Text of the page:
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Rooted in Rights

Recent Posts

Are Abortion Bans on the Basis of Disability Really in the Interest of Disability Rights?

Thursday, January 18, 2018

The abortion debate in the United States has been forever compromised by the clash of politics and personal medical decisions — abortion is no longer a value-neutral, private choice. One regrettable consequence of that shift has been the creation of the “justified” abortion — one that takes place early in pregnancy or for the “right”

Activist Spotlight: Denarii Grace – Singer-Songwriter, Poet, Aspiring Screenwriter

Wednesday, January 10, 2018

Denarii Grace believes that an artist should reflect the times, and that’s what she does as a blues singer-songwriter, poet, aspiring screenwriter, and freelance writer. “We have a responsibility to be truth tellers, speak to our people(s), and create visions for liberation,” she says. Denarii has been an activist for ten years, starting when she

Celebrating the Disability Community’s 2017 Wins

Tuesday, January 2, 2018

Disabled people have accomplished some really kickass things in 2017 that we should recognize. It’s not easy existing as a disabled person in an ableist world (and even tougher if you’re multiply marginalized), but I believe in celebrating our successes, particularly because it can be a vital part of self-care. It can be energizing to

How ADAPT and Allies Changed the Conversation About Disability Issues in 2017

Friday, December 22, 2017

Many nondisabled people were introduced to disability rights activism in 2017 with splashy protests from ADAPT, Housing Works, and other organizations who fought ferociously to defend health care on Capitol Hill. Those protests joined a long and rich history of political engagement on the part of the disability community, but they also highlighted the fact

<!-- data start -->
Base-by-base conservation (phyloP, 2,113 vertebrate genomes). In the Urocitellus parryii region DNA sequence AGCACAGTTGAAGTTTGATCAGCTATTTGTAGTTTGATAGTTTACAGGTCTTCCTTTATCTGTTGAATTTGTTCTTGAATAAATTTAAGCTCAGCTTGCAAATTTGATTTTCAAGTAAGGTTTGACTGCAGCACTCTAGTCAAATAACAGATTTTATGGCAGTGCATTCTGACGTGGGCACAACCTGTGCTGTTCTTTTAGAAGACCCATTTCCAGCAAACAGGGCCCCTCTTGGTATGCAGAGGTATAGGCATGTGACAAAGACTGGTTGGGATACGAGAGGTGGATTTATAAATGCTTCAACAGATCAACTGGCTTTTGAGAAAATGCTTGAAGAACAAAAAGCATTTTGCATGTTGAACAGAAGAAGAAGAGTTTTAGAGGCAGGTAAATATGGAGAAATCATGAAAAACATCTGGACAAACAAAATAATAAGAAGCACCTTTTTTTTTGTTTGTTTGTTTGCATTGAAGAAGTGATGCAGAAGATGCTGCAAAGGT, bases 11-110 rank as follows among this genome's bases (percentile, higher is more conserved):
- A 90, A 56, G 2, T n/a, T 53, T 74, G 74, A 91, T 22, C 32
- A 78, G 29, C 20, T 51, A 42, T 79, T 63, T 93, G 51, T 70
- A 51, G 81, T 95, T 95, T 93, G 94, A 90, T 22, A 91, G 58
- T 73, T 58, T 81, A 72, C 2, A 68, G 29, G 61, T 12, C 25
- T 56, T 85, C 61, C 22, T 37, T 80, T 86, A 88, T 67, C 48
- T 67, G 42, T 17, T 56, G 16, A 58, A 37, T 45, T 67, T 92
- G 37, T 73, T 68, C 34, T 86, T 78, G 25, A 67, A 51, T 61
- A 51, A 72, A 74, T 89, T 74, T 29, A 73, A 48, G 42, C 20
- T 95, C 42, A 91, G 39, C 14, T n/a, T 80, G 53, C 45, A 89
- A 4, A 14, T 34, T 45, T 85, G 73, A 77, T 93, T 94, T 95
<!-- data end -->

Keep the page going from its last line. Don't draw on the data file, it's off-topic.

#BoycottToSiri Highlights Why Non-Autistic People Must Stop Speaking Over the Autistic Community

Monday, December 18, 2017

The experience of being an autistic person isn’t universal, but there is one thing that we’ve all experienced—non-autistic (or “allistic”) people speaking over us. A recent example of this is To Siri With Love, a memoir by Judith Newman about her experience as a neurotypical woman raising her 13-year-old autistic son Gus. Backlash swifty emerged

‘Tis the Season for Inclusive Holiday Festivities

Friday, December 15, 2017

‘Tis the season for parties, from office holiday parties, to those hosted by friends and families, to charity galas. And we all know what comes with large public shindigs: Inevitable accessibility problems. When events designed to make people feel like members of a beloved community, don’t create a welcoming environment for disabled people, the results

It’s Time to Recognize Climate Change as a Disability Rights Issue

Monday, December 11, 2017

“What are you doing here?” I’ve been thinking about my answer to this question over the past few weeks. I’m the founder of a social enterprise focused on disability inclusion who was one of the 50 World Economic Forum Global Shapers selected to attend Former U.S. Vice President and Nobel Laureate Al Gore’s 36th Climate Reality Leadership Corps

“They Lost My Legs”: Disabled People Speak Out About Airline Troubles

Monday, December 4, 2017

Air travel while disabled is the worst. Despite the fact that disabled travelers have civil rights protections under the Americans with Disabilities Act (ADA) and the Air Carrier Access Act (ACAA), issues with lost or broken wheelchairs and other mobility devices, being denied boarding or given inaccurate information about rights while traveling with wheelchairs, and

Why We Need More Research on How Substance Abuse Impacts the Autistic Community

Monday, November 27, 2017

I will always remember the first few times I tried an alcoholic beverage. I was around the age of eighteen, and at first found the feeling very uncomfortable. Even a slight buzz—just a partial alcoholic beverage—changes my perception and how I experience my senses. But what I found at first to be really disconcerting (like